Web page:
The Joy of Peer Reviews (Part 2 – Documentation)

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Another agile management myth to dispel – agile projects have no documentation…

The level of documentation you provide depends on the needs of your stakeholders.

About a month ago I spent some time discussing code reviews and promised a follow-up on document reviews.  Since then, the number of documents I’ve needed to work on or review has been pretty slim so there’s not been much scope for inspiration.

One of my teams are coming to the end of a major release and our product managers are re-evaluating parts of the portfolio. Both of these events drop us into some more traditional documentation areas for a while.

Before I progress, there’s three types of documentation we tend to deal with on a project.

  • Product documentation (user-facing)
  • Control documentation (mostly management-facing)
  • Technical documentation (mostly team-facing)

We produce a lot of information in all these areas but of most of it isn’t as formal documents.

Here’s the bits we treat formally…

  • Vision, business needs & minimum marketable feature set
  • High level plan (priorities, scope, cost, schedule, quality)
  • Significant, complex or high level designs (functional or technical)
  • End-user and admin guides
  • Significant scope changes (change control)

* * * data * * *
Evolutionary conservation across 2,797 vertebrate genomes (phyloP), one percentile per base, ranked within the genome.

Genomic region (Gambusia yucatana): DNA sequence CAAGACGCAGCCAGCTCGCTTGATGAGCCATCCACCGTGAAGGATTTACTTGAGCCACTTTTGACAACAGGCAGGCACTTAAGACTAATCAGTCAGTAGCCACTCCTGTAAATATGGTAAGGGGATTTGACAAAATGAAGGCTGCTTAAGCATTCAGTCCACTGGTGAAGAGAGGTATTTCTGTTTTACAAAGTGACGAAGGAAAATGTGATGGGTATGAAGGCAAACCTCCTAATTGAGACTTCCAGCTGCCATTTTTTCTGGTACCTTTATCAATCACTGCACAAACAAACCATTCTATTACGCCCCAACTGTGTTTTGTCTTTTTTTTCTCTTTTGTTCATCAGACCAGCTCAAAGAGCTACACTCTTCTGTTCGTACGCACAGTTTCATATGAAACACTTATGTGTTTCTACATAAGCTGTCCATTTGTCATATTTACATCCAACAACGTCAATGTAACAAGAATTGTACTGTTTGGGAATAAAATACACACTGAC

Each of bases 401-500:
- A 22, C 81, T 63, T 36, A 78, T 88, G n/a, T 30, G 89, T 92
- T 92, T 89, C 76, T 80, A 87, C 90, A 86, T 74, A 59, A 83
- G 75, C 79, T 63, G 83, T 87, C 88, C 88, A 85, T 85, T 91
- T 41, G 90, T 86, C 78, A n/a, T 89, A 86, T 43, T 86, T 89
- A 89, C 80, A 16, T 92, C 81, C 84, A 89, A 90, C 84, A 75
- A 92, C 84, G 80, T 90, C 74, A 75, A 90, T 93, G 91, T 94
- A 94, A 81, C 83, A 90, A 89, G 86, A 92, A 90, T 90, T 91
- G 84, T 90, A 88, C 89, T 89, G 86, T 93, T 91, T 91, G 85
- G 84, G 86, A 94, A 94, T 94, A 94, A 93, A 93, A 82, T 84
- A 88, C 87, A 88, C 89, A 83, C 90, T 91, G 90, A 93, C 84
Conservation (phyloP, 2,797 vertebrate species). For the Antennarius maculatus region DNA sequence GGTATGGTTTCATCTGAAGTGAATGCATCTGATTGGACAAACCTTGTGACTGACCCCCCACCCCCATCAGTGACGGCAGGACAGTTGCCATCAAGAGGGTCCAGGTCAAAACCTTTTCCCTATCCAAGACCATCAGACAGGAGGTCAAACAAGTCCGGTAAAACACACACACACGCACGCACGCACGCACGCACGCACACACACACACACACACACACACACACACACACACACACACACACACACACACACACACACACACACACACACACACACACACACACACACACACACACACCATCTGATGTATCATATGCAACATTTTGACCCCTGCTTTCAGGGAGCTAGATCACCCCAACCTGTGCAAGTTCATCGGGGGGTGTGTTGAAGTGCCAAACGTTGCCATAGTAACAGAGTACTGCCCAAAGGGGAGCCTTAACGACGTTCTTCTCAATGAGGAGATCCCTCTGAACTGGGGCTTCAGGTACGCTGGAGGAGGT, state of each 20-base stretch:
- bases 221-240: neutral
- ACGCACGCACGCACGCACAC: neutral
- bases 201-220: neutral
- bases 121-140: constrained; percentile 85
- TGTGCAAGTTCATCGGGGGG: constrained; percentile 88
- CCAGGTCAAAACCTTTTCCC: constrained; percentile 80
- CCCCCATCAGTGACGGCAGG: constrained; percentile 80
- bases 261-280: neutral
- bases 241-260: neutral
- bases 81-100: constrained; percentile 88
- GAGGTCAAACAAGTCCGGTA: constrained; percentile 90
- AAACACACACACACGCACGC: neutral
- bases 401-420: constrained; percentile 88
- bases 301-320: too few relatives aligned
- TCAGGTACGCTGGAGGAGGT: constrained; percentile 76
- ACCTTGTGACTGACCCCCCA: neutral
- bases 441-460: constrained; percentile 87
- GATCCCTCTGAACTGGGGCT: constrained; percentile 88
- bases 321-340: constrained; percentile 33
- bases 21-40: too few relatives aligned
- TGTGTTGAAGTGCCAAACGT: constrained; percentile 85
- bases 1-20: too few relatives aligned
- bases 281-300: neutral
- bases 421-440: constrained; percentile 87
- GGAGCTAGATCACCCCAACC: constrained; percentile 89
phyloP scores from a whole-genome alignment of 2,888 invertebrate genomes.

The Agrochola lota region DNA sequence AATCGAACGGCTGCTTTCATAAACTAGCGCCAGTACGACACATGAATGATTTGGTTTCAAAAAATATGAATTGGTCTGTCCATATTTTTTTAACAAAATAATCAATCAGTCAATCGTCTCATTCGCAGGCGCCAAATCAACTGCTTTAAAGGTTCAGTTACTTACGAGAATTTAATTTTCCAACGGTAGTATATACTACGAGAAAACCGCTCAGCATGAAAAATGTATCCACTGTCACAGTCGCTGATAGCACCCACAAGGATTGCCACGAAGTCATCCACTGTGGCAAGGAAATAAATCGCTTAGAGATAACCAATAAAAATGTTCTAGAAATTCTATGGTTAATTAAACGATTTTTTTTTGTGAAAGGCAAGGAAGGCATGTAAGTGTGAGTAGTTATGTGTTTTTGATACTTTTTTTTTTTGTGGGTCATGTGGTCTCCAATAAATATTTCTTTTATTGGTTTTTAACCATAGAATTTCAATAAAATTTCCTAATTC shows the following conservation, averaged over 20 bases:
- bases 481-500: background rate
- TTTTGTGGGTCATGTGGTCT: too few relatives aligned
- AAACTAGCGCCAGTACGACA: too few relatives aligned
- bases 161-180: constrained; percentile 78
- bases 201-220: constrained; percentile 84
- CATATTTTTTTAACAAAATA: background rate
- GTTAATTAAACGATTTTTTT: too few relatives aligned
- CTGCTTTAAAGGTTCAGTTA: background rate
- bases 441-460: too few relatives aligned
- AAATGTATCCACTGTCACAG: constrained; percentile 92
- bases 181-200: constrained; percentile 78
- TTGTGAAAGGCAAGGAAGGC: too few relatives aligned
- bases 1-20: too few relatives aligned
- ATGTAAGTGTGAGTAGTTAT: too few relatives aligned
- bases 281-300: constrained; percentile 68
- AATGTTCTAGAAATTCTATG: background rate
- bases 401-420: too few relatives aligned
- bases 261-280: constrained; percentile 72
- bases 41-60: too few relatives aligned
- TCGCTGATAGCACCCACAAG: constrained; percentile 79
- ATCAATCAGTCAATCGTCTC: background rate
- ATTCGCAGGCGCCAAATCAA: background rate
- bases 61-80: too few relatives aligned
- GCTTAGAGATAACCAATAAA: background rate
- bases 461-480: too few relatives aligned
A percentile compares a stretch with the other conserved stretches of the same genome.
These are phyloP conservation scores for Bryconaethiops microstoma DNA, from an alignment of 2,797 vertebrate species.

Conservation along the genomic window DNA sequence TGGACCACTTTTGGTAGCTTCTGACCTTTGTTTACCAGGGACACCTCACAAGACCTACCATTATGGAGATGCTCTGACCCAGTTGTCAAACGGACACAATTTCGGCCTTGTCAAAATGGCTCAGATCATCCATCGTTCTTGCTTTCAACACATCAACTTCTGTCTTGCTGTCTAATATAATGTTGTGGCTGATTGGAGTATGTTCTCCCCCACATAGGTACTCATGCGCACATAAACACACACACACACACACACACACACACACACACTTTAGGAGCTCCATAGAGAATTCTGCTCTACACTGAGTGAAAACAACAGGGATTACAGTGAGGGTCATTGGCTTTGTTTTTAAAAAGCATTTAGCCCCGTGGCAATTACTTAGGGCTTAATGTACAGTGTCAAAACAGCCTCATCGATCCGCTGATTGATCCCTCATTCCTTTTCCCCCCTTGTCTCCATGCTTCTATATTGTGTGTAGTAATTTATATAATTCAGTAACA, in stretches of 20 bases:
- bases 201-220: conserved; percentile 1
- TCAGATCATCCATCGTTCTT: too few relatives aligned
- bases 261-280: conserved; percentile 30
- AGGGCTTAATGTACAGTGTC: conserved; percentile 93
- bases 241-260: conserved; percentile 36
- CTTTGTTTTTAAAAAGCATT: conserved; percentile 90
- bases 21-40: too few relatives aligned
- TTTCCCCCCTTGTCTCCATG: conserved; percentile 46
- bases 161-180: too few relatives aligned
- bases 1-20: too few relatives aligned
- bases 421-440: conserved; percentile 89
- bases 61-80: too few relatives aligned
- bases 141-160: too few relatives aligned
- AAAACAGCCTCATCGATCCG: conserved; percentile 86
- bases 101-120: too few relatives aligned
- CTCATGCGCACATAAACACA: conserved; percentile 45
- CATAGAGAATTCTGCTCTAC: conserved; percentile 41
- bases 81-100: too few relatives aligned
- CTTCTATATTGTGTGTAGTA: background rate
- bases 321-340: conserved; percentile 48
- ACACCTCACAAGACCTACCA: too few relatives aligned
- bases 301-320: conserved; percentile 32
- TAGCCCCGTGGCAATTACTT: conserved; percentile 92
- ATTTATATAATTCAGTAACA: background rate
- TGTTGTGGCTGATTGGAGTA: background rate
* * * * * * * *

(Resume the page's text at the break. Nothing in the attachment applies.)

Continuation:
• Closure (agreement from stakeholders that we’ve met commitments)

Before going any further. The main rule of thumb in documentation I follow is:

Strive to keep your overheads to a minimum

Focus on the level of documentation needed by the relevant stakeholders and seek alternatives where feasible. For example user guides & help files may be better replaced with automated drive-throughs, screencams and audio descriptions. Project reviews may be best served with a conversation, a single slide with some visual anchors and a sign-off.

My teams have had cases where we felt we needed more documentation because we weren’t happy with the level of traceability from our less-formal approaches.  This tends to vary depending on what levels of organizational trust exist and how much protection you may need.

Where you do need formal documentation – regardless of which of the above types it falls into here’s my basic document delivery and review guidelines…

Delivery

It’s remarkable how much good documentation is very like code.  My mantra is “deliver early and often”.

  • Start by delivering the scaffold, walking skeleton or spine of your document and get that out for initial feedback on structure.